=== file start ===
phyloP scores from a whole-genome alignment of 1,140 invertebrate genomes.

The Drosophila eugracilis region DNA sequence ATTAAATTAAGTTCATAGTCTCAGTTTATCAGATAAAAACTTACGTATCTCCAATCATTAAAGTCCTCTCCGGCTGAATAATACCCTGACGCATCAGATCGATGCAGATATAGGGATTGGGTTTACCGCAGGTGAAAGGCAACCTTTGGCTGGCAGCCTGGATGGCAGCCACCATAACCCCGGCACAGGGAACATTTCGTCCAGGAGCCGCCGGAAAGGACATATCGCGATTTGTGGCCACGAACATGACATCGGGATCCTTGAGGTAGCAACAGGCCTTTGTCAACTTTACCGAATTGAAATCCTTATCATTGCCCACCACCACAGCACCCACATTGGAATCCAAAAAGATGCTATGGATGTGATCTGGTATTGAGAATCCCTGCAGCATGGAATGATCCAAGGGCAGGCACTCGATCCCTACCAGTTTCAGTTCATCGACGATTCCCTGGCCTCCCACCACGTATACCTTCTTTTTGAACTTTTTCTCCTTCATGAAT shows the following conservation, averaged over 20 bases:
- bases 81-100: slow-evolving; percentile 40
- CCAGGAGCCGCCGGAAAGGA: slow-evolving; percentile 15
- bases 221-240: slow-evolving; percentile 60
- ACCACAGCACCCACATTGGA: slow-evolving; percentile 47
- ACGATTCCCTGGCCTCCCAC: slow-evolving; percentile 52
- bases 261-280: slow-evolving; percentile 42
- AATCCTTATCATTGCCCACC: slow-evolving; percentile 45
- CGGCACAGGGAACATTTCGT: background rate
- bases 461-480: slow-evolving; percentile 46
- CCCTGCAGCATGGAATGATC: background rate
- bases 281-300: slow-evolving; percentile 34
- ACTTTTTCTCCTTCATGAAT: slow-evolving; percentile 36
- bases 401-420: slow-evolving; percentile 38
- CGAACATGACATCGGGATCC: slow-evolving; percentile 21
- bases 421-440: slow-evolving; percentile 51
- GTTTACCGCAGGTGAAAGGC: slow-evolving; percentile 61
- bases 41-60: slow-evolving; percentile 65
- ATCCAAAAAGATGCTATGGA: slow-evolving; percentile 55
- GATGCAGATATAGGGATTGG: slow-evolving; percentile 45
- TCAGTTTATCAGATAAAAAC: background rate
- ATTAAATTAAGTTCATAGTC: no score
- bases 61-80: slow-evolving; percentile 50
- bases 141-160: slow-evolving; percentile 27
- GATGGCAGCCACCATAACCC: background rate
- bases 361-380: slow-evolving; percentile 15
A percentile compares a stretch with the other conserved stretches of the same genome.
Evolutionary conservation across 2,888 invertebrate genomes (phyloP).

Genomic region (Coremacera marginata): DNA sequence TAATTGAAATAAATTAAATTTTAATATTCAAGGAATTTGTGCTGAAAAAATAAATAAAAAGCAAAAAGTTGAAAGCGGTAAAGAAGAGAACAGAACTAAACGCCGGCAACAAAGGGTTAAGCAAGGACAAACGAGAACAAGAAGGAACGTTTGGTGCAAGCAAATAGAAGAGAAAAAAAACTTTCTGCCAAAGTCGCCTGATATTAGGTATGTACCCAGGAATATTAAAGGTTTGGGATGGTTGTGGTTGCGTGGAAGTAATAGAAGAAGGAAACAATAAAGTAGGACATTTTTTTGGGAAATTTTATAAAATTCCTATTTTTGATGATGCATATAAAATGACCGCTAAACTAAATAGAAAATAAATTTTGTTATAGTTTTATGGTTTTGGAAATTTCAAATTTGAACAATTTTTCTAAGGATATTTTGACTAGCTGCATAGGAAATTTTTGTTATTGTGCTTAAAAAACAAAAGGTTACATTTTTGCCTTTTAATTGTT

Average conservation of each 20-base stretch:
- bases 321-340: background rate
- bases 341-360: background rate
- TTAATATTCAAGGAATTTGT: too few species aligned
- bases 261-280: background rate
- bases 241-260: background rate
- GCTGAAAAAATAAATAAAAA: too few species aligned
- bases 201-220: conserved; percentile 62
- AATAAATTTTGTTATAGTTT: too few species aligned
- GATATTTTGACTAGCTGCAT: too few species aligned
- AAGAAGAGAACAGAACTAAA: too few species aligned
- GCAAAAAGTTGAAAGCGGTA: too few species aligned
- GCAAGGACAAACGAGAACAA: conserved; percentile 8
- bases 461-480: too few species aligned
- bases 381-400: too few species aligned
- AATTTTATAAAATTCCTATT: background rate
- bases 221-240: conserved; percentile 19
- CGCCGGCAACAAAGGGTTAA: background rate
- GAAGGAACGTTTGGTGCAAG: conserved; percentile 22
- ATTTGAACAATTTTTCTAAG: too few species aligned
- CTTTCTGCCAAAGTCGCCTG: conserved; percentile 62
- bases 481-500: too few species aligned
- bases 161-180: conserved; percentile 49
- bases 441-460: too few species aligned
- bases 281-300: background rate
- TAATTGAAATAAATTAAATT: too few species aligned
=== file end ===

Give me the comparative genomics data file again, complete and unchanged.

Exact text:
phyloP scores from a whole-genome alignment of 1,140 invertebrate genomes.

The Drosophila eugracilis region DNA sequence ATTAAATTAAGTTCATAGTCTCAGTTTATCAGATAAAAACTTACGTATCTCCAATCATTAAAGTCCTCTCCGGCTGAATAATACCCTGACGCATCAGATCGATGCAGATATAGGGATTGGGTTTACCGCAGGTGAAAGGCAACCTTTGGCTGGCAGCCTGGATGGCAGCCACCATAACCCCGGCACAGGGAACATTTCGTCCAGGAGCCGCCGGAAAGGACATATCGCGATTTGTGGCCACGAACATGACATCGGGATCCTTGAGGTAGCAACAGGCCTTTGTCAACTTTACCGAATTGAAATCCTTATCATTGCCCACCACCACAGCACCCACATTGGAATCCAAAAAGATGCTATGGATGTGATCTGGTATTGAGAATCCCTGCAGCATGGAATGATCCAAGGGCAGGCACTCGATCCCTACCAGTTTCAGTTCATCGACGATTCCCTGGCCTCCCACCACGTATACCTTCTTTTTGAACTTTTTCTCCTTCATGAAT shows the following conservation, averaged over 20 bases:
- bases 81-100: slow-evolving; percentile 40
- CCAGGAGCCGCCGGAAAGGA: slow-evolving; percentile 15
- bases 221-240: slow-evolving; percentile 60
- ACCACAGCACCCACATTGGA: slow-evolving; percentile 47
- ACGATTCCCTGGCCTCCCAC: slow-evolving; percentile 52
- bases 261-280: slow-evolving; percentile 42
- AATCCTTATCATTGCCCACC: slow-evolving; percentile 45
- CGGCACAGGGAACATTTCGT: background rate
- bases 461-480: slow-evolving; percentile 46
- CCCTGCAGCATGGAATGATC: background rate
- bases 281-300: slow-evolving; percentile 34
- ACTTTTTCTCCTTCATGAAT: slow-evolving; percentile 36
- bases 401-420: slow-evolving; percentile 38
- CGAACATGACATCGGGATCC: slow-evolving; percentile 21
- bases 421-440: slow-evolving; percentile 51
- GTTTACCGCAGGTGAAAGGC: slow-evolving; percentile 61
- bases 41-60: slow-evolving; percentile 65
- ATCCAAAAAGATGCTATGGA: slow-evolving; percentile 55
- GATGCAGATATAGGGATTGG: slow-evolving; percentile 45
- TCAGTTTATCAGATAAAAAC: background rate
- ATTAAATTAAGTTCATAGTC: no score
- bases 61-80: slow-evolving; percentile 50
- bases 141-160: slow-evolving; percentile 27
- GATGGCAGCCACCATAACCC: background rate
- bases 361-380: slow-evolving; percentile 15
A percentile compares a stretch with the other conserved stretches of the same genome.
Evolutionary conservation across 2,888 invertebrate genomes (phyloP).

Genomic region (Coremacera marginata): DNA sequence TAATTGAAATAAATTAAATTTTAATATTCAAGGAATTTGTGCTGAAAAAATAAATAAAAAGCAAAAAGTTGAAAGCGGTAAAGAAGAGAACAGAACTAAACGCCGGCAACAAAGGGTTAAGCAAGGACAAACGAGAACAAGAAGGAACGTTTGGTGCAAGCAAATAGAAGAGAAAAAAAACTTTCTGCCAAAGTCGCCTGATATTAGGTATGTACCCAGGAATATTAAAGGTTTGGGATGGTTGTGGTTGCGTGGAAGTAATAGAAGAAGGAAACAATAAAGTAGGACATTTTTTTGGGAAATTTTATAAAATTCCTATTTTTGATGATGCATATAAAATGACCGCTAAACTAAATAGAAAATAAATTTTGTTATAGTTTTATGGTTTTGGAAATTTCAAATTTGAACAATTTTTCTAAGGATATTTTGACTAGCTGCATAGGAAATTTTTGTTATTGTGCTTAAAAAACAAAAGGTTACATTTTTGCCTTTTAATTGTT

Average conservation of each 20-base stretch:
- bases 321-340: background rate
- bases 341-360: background rate
- TTAATATTCAAGGAATTTGT: too few species aligned
- bases 261-280: background rate
- bases 241-260: background rate
- GCTGAAAAAATAAATAAAAA: too few species aligned
- bases 201-220: conserved; percentile 62
- AATAAATTTTGTTATAGTTT: too few species aligned
- GATATTTTGACTAGCTGCAT: too few species aligned
- AAGAAGAGAACAGAACTAAA: too few species aligned
- GCAAAAAGTTGAAAGCGGTA: too few species aligned
- GCAAGGACAAACGAGAACAA: conserved; percentile 8
- bases 461-480: too few species aligned
- bases 381-400: too few species aligned
- AATTTTATAAAATTCCTATT: background rate
- bases 221-240: conserved; percentile 19
- CGCCGGCAACAAAGGGTTAA: background rate
- GAAGGAACGTTTGGTGCAAG: conserved; percentile 22
- ATTTGAACAATTTTTCTAAG: too few species aligned
- CTTTCTGCCAAAGTCGCCTG: conserved; percentile 62
- bases 481-500: too few species aligned
- bases 161-180: conserved; percentile 49
- bases 441-460: too few species aligned
- bases 281-300: background rate
- TAATTGAAATAAATTAAATT: too few species aligned